Rueda is known for wonderfully fresh and fruity white wines and has achieved great success in both domestic and international wine markets. One of five DOs found in Castilla y León, Rueda lies south of Toro and southwest of Ribera del Duero and is easily combined with a visit to either of these two regions. It is also an enjoyable day trip from Madrid.

Vine Cultivation and Wine Making

Rueda is yet another Spanish wine region with a long tradition of wine making. In the 11th century, King Alfonso VI offered freehold land ownership to anyone prepared to resettle the area after the Reconquest; in came the monasteries, and wine production took off. Vineyards flourished during the Middle Ages, and Rueda’s wines were greatly favored among the royal courts.

In contemporary history, it was the eminent Riojan winery, Bodegas Marqués de Riscal, who recognized Rueda’s potential for dry white wines and led the way to the region’s revitalization. Riscal founded its winery here in 1971, and also introduced Sauvignon Blanc.

Rueda was awarded DO status in 1980, and like other regions in Spain has seen significant investment and redevelopment. Today there are over 40 wineries in Rueda producing top quality wines. Just a few are: Ángel Rodríguez Vidal, Antaño, Bodegas Aura (part of the Domecq group), Bodegas de Crianza de Castilla La Vieja, Bodegas Hijos de Alberto Gutiérrez, Javier Sanz Viticultor, Bodegas y Viñas Dos Victorias, and Grupo Yllera.

Grown exclusively in Rueda, the indigenous Verdejo grape is the jewel of the region. It is thought to have been brought from North Africa and dates back to the 11th century. This remarkable grape is responsible for the unique character and enormous flavor of Rueda wines. Viura and Sauvignon Blanc, also grown in the region, are often blended with Verdejo. Grapes are harvested at night, chilled to below fermentation temperature, and then remain gas-blanketed throughout cold fermentation.

Sherry style wines —such as oxidised rancios and generosos— have been made in Rueda for centuries, and although generally out of fashion, some wineries continue to produce them. These wines are oak-aged under a thin layer of natural yeast (flor) and are made from Palomino grapes.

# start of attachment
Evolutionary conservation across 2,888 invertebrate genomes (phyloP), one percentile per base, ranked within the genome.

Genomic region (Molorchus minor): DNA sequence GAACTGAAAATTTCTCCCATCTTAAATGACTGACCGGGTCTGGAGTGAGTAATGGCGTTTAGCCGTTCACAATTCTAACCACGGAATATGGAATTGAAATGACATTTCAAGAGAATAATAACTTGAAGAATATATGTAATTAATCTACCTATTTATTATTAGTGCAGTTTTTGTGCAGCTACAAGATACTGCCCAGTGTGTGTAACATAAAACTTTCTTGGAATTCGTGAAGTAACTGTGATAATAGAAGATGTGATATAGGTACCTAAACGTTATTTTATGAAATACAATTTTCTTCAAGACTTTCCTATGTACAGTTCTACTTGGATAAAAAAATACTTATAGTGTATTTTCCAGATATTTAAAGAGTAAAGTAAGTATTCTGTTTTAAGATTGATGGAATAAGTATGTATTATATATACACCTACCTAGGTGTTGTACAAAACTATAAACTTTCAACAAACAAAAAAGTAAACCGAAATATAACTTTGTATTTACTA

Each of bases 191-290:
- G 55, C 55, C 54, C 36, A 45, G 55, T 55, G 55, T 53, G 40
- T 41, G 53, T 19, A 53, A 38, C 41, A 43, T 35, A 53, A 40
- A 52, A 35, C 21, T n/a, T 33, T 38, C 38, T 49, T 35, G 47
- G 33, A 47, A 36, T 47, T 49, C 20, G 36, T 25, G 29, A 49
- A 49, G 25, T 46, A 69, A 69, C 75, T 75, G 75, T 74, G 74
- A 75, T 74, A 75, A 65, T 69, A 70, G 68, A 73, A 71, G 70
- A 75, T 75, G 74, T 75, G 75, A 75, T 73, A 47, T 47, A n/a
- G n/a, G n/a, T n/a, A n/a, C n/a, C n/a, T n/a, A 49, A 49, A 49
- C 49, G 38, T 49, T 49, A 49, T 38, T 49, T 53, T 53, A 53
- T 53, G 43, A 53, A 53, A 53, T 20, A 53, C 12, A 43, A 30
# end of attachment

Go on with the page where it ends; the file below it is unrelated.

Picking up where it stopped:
Sparkling wines are made in Rueda using the same method as Cava, but with Verdejo rather than Viura. Reds and rosés are also produced here, but are classified as Vino de la Tierra.

Natural Beauty and Cultural History

Rueda is surrounded by many lovely towns and cities that all played an important role in various periods of Spanish history. The village of Rueda, the heart of the wine making region, is just a few minutes drive from Tordesillas. This quaint town, with it’s charming square and remarkable Mudejar-style convent, the Real Convento de Santa Clara, witnessed the signing of the Treaty of Tordesillas which divided the New World between the Catholic Kings of Spain and Juan II of Portugal.

Also nearby is the medieval town of Toro, known for its lovely Colegiata (collegiate church) and its old quarter which contains vestiges of the town’s 10th-century walls.

The wonderful cities of Valladolid, Salamanca, Segovia and Ávila are all within striking distance of the Rueda wine region, and are filled with cultural and historical monuments. Other attractions in the area are the La Mota Castle, just outside of Medina del Campo, and the wonderful Castle Coca. Built in the Mudejar style in the second-half of the 15th century, it is one of the most spectacular castles in all of Spain.

Facts for the Oenophile

Rueda is located on a relatively flat but high area of Spain´s central plateau in Castilla y Leon. The Duero river runs through the northern section of the region, and the vineyards are divided between the provinces of Valladolid, Segovia and Ávila, although most are concentrated around the villages of La Seca, Rueda and Serrada. It is well-known for white wines.

Vineyard area:7,750 hectares/19,150 acres

Authorized yield:white varieties:
Verdejo and Sauvignon Blanc en vaso (gobelet): 8,000 kg/ha
en espaldera (VSP): 10,000 kg/ha
Viura and Palomino Fino: 10,000 kg/ha
red varieties: 7,000 kg/ha

Principal vine variety: Verdejo (59%)

Other varieties:Whites - Viura, Sauvignon Blanc and Palomino Fino
Reds - Tempranillo, Cabernet Sauvignon, Merlot and Garnacha

Wines produced within the DO:White - Rueda (must contain 50% Verdejo) , Rueda Verdejo (must contain 85% Verdejo), Rueda Sauvignon Blanc (100% Sauvignon Blanc) , Rueda Espumoso (Seco and Semiseco 50% Verdejo / Brut and Brut Nature 85% Verdejo), Rueda Dorado (a dry fortified wine much like Sherry).

Wine alcohol content:White – min 11% - max 14% abv

Annual production:27,150,000 liters (2005)

Altitude:600~780 meters/1,969~2,559 ft

Soil:poor in organic materials, good ventilation and drainage
concentration of small, rounded stones on the surface

annual hours of sunshine – 2,700
low annual rainfall – 400 mm/15.7 in
dry, hot summers – average high 29.8°C / 85.6°F
long, cold winters – average low -4°C / 24.8°F
short springs with late frosts